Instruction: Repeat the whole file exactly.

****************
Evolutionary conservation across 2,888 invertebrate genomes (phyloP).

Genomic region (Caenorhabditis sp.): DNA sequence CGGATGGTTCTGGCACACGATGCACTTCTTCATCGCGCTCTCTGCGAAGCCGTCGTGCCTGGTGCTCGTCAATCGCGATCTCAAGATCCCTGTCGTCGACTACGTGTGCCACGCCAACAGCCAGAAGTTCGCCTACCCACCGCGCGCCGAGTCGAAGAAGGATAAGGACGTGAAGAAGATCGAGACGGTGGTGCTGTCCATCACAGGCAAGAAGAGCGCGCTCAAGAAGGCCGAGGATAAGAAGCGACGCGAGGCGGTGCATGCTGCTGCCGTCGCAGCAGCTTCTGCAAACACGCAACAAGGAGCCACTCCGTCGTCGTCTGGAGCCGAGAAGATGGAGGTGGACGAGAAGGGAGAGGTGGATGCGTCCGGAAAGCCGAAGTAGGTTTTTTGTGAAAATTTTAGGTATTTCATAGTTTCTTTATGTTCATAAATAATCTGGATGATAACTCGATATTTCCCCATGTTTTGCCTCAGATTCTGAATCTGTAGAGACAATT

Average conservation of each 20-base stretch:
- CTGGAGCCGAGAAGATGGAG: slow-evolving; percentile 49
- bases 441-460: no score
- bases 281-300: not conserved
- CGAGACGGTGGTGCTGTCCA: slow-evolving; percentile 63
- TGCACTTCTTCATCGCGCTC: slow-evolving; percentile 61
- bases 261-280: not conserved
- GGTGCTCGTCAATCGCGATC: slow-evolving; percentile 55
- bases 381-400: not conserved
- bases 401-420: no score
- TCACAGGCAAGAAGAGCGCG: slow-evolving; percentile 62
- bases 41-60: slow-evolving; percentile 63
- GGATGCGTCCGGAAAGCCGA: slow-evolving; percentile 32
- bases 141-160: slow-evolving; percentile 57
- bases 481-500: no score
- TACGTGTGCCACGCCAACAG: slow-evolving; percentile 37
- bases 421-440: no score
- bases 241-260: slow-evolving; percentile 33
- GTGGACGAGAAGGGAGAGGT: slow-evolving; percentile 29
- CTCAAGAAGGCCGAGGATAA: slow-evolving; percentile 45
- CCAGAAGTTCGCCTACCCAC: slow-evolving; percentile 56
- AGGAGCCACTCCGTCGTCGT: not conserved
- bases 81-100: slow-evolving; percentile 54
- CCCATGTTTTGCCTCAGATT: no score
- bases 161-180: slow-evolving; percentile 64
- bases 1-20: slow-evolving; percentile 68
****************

Evolutionary conservation across 2,888 invertebrate genomes (phyloP).

Genomic region (Caenorhabditis sp.): DNA sequence CGGATGGTTCTGGCACACGATGCACTTCTTCATCGCGCTCTCTGCGAAGCCGTCGTGCCTGGTGCTCGTCAATCGCGATCTCAAGATCCCTGTCGTCGACTACGTGTGCCACGCCAACAGCCAGAAGTTCGCCTACCCACCGCGCGCCGAGTCGAAGAAGGATAAGGACGTGAAGAAGATCGAGACGGTGGTGCTGTCCATCACAGGCAAGAAGAGCGCGCTCAAGAAGGCCGAGGATAAGAAGCGACGCGAGGCGGTGCATGCTGCTGCCGTCGCAGCAGCTTCTGCAAACACGCAACAAGGAGCCACTCCGTCGTCGTCTGGAGCCGAGAAGATGGAGGTGGACGAGAAGGGAGAGGTGGATGCGTCCGGAAAGCCGAAGTAGGTTTTTTGTGAAAATTTTAGGTATTTCATAGTTTCTTTATGTTCATAAATAATCTGGATGATAACTCGATATTTCCCCATGTTTTGCCTCAGATTCTGAATCTGTAGAGACAATT

Average conservation of each 20-base stretch:
- CTGGAGCCGAGAAGATGGAG: slow-evolving; percentile 49
- bases 441-460: no score
- bases 281-300: not conserved
- CGAGACGGTGGTGCTGTCCA: slow-evolving; percentile 63
- TGCACTTCTTCATCGCGCTC: slow-evolving; percentile 61
- bases 261-280: not conserved
- GGTGCTCGTCAATCGCGATC: slow-evolving; percentile 55
- bases 381-400: not conserved
- bases 401-420: no score
- TCACAGGCAAGAAGAGCGCG: slow-evolving; percentile 62
- bases 41-60: slow-evolving; percentile 63
- GGATGCGTCCGGAAAGCCGA: slow-evolving; percentile 32
- bases 141-160: slow-evolving; percentile 57
- bases 481-500: no score
- TACGTGTGCCACGCCAACAG: slow-evolving; percentile 37
- bases 421-440: no score
- bases 241-260: slow-evolving; percentile 33
- GTGGACGAGAAGGGAGAGGT: slow-evolving; percentile 29
- CTCAAGAAGGCCGAGGATAA: slow-evolving; percentile 45
- CCAGAAGTTCGCCTACCCAC: slow-evolving; percentile 56
- AGGAGCCACTCCGTCGTCGT: not conserved
- bases 81-100: slow-evolving; percentile 54
- CCCATGTTTTGCCTCAGATT: no score
- bases 161-180: slow-evolving; percentile 64
- bases 1-20: slow-evolving; percentile 68